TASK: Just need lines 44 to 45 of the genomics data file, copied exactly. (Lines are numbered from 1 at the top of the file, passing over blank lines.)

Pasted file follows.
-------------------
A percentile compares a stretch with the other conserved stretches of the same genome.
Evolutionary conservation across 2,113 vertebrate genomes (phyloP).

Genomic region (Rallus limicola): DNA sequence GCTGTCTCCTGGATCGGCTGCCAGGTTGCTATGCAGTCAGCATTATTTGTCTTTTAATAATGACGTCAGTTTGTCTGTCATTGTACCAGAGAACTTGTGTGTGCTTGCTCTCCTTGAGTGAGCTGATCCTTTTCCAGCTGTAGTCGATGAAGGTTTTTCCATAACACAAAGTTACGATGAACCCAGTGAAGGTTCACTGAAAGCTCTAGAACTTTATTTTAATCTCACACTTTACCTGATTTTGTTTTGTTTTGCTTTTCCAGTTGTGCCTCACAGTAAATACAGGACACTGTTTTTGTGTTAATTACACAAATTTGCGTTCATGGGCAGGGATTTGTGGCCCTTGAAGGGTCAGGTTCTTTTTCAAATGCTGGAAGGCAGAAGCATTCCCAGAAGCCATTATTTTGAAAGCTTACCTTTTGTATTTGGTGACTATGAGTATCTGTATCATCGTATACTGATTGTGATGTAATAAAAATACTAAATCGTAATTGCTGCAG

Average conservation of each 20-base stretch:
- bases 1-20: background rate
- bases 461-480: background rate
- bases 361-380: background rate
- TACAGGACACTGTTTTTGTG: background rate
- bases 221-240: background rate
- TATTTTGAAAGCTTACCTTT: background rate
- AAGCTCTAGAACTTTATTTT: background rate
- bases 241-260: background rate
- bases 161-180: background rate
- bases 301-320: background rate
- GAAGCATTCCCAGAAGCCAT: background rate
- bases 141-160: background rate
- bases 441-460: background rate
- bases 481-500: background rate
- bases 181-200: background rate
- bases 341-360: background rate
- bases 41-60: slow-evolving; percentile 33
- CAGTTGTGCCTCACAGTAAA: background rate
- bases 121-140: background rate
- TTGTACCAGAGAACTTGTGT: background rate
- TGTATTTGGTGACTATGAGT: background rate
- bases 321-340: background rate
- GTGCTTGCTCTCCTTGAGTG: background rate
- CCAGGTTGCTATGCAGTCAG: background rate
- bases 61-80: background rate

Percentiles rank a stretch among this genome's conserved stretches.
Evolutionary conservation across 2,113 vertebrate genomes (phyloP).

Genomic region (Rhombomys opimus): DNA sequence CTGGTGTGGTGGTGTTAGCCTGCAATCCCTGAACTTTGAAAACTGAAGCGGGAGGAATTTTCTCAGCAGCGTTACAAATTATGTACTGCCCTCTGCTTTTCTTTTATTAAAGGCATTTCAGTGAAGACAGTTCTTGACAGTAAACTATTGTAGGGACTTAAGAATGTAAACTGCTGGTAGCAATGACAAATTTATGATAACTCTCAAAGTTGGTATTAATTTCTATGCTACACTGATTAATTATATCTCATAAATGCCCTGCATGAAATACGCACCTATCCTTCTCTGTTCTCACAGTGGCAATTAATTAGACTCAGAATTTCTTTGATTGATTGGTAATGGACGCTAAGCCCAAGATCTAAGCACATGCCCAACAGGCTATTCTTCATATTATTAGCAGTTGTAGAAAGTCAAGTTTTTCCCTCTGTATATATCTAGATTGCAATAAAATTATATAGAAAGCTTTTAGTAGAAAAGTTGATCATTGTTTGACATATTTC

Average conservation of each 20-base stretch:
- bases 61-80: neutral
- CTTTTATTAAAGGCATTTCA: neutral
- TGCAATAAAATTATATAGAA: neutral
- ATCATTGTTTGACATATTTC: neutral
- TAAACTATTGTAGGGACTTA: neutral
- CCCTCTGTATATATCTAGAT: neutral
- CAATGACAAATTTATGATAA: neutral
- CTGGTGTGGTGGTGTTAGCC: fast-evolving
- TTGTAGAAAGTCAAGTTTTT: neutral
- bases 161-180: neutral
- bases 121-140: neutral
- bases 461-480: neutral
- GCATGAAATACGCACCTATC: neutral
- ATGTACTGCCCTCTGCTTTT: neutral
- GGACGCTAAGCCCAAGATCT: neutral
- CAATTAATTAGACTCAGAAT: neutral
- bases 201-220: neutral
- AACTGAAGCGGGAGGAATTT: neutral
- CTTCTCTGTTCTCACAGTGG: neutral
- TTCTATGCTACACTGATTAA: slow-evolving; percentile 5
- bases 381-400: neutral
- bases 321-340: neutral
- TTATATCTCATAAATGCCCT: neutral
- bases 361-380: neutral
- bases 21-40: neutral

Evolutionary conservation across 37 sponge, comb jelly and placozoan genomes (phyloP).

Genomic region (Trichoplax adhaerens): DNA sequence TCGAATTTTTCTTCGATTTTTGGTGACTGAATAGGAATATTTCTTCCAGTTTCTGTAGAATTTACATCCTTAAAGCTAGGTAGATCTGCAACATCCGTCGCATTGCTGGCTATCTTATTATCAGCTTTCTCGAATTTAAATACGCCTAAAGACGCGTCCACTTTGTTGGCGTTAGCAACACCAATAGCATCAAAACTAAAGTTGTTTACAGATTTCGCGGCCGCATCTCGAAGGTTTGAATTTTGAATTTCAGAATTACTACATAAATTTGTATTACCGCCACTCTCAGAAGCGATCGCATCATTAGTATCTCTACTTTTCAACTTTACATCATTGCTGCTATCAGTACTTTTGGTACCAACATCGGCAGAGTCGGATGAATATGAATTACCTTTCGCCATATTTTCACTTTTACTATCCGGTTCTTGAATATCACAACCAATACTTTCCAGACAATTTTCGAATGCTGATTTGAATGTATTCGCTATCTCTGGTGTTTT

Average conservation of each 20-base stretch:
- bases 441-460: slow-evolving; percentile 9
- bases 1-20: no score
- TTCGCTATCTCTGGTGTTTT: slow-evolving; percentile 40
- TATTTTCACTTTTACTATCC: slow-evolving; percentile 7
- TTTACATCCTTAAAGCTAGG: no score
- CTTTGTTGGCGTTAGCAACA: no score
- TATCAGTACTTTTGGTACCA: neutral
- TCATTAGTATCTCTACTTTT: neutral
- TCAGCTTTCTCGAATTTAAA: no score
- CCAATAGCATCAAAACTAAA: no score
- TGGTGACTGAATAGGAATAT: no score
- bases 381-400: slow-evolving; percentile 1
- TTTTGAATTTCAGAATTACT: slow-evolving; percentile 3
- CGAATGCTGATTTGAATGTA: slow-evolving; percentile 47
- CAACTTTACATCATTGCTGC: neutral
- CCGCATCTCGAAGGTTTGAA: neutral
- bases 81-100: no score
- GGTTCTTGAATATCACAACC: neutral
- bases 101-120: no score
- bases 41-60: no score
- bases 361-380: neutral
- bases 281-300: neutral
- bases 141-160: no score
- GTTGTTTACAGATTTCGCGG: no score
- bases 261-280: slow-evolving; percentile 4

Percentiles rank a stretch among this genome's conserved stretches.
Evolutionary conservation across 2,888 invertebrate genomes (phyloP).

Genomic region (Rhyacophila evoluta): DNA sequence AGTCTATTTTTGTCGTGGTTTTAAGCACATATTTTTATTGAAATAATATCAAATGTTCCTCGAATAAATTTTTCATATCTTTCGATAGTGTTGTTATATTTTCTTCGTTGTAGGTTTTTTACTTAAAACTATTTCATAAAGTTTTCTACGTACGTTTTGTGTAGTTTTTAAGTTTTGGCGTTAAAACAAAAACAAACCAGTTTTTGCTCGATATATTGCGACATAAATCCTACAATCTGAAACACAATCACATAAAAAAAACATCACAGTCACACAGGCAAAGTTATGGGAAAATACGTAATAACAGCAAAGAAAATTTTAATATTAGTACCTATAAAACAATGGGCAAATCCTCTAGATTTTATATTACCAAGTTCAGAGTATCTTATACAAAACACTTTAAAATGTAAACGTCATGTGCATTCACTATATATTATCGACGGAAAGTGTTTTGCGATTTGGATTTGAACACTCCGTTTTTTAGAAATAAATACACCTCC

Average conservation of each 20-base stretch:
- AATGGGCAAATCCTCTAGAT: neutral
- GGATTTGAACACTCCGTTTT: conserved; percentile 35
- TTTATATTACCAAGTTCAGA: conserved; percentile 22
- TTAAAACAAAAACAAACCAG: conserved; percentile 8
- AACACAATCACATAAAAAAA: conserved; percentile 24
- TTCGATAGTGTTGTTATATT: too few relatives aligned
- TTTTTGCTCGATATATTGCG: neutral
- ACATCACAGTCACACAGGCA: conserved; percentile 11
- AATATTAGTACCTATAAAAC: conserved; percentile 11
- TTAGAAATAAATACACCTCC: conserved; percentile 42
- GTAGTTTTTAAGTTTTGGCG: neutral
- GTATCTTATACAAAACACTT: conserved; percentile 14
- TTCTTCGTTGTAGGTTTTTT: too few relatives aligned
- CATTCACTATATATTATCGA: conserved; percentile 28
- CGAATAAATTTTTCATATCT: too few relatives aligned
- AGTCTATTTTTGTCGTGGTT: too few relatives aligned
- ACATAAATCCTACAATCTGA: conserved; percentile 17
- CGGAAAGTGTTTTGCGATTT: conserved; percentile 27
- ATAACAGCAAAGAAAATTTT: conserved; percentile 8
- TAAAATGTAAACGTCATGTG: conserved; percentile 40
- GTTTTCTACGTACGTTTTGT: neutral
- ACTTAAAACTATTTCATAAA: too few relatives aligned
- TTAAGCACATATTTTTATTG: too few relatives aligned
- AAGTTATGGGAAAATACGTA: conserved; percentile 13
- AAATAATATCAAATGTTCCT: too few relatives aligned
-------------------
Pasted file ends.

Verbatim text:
- bases 121-140: neutral
- bases 461-480: neutral